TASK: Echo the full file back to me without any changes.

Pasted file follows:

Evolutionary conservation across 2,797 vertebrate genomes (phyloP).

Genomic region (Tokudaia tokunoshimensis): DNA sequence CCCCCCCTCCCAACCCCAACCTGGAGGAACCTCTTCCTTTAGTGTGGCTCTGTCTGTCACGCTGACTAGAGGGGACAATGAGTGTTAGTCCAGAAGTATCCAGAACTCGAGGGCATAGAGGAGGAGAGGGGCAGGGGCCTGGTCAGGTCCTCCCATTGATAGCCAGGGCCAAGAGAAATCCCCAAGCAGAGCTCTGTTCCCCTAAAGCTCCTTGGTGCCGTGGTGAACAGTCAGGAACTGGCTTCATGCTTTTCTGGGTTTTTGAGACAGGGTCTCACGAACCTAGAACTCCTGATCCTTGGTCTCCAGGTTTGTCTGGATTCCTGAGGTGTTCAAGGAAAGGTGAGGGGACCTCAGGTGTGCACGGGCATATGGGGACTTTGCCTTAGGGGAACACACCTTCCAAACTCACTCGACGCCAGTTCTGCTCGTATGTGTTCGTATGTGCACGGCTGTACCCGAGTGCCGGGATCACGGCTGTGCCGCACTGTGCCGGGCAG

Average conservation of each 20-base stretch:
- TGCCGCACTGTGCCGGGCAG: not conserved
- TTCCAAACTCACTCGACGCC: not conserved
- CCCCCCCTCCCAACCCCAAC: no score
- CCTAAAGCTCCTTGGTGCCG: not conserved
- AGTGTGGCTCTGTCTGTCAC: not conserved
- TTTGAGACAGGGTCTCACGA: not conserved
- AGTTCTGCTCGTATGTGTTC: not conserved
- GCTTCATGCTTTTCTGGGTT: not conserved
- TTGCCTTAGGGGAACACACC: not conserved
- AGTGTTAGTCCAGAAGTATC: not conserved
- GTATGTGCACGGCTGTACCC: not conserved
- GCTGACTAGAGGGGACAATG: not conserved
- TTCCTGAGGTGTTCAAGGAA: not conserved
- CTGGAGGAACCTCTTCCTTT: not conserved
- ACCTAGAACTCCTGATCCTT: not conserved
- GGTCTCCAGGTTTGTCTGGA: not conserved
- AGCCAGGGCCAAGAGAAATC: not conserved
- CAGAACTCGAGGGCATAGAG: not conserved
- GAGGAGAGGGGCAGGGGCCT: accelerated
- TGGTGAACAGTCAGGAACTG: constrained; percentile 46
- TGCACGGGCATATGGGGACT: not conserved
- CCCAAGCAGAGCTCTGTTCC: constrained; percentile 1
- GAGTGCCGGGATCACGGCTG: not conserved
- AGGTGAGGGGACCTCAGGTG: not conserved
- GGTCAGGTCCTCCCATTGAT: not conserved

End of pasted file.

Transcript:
Evolutionary conservation across 2,797 vertebrate genomes (phyloP).

Genomic region (Tokudaia tokunoshimensis): DNA sequence CCCCCCCTCCCAACCCCAACCTGGAGGAACCTCTTCCTTTAGTGTGGCTCTGTCTGTCACGCTGACTAGAGGGGACAATGAGTGTTAGTCCAGAAGTATCCAGAACTCGAGGGCATAGAGGAGGAGAGGGGCAGGGGCCTGGTCAGGTCCTCCCATTGATAGCCAGGGCCAAGAGAAATCCCCAAGCAGAGCTCTGTTCCCCTAAAGCTCCTTGGTGCCGTGGTGAACAGTCAGGAACTGGCTTCATGCTTTTCTGGGTTTTTGAGACAGGGTCTCACGAACCTAGAACTCCTGATCCTTGGTCTCCAGGTTTGTCTGGATTCCTGAGGTGTTCAAGGAAAGGTGAGGGGACCTCAGGTGTGCACGGGCATATGGGGACTTTGCCTTAGGGGAACACACCTTCCAAACTCACTCGACGCCAGTTCTGCTCGTATGTGTTCGTATGTGCACGGCTGTACCCGAGTGCCGGGATCACGGCTGTGCCGCACTGTGCCGGGCAG

Average conservation of each 20-base stretch:
- TGCCGCACTGTGCCGGGCAG: not conserved
- TTCCAAACTCACTCGACGCC: not conserved
- CCCCCCCTCCCAACCCCAAC: no score
- CCTAAAGCTCCTTGGTGCCG: not conserved
- AGTGTGGCTCTGTCTGTCAC: not conserved
- TTTGAGACAGGGTCTCACGA: not conserved
- AGTTCTGCTCGTATGTGTTC: not conserved
- GCTTCATGCTTTTCTGGGTT: not conserved
- TTGCCTTAGGGGAACACACC: not conserved
- AGTGTTAGTCCAGAAGTATC: not conserved
- GTATGTGCACGGCTGTACCC: not conserved
- GCTGACTAGAGGGGACAATG: not conserved
- TTCCTGAGGTGTTCAAGGAA: not conserved
- CTGGAGGAACCTCTTCCTTT: not conserved
- ACCTAGAACTCCTGATCCTT: not conserved
- GGTCTCCAGGTTTGTCTGGA: not conserved
- AGCCAGGGCCAAGAGAAATC: not conserved
- CAGAACTCGAGGGCATAGAG: not conserved
- GAGGAGAGGGGCAGGGGCCT: accelerated
- TGGTGAACAGTCAGGAACTG: constrained; percentile 46
- TGCACGGGCATATGGGGACT: not conserved
- CCCAAGCAGAGCTCTGTTCC: constrained; percentile 1
- GAGTGCCGGGATCACGGCTG: not conserved
- AGGTGAGGGGACCTCAGGTG: not conserved
- GGTCAGGTCCTCCCATTGAT: not conserved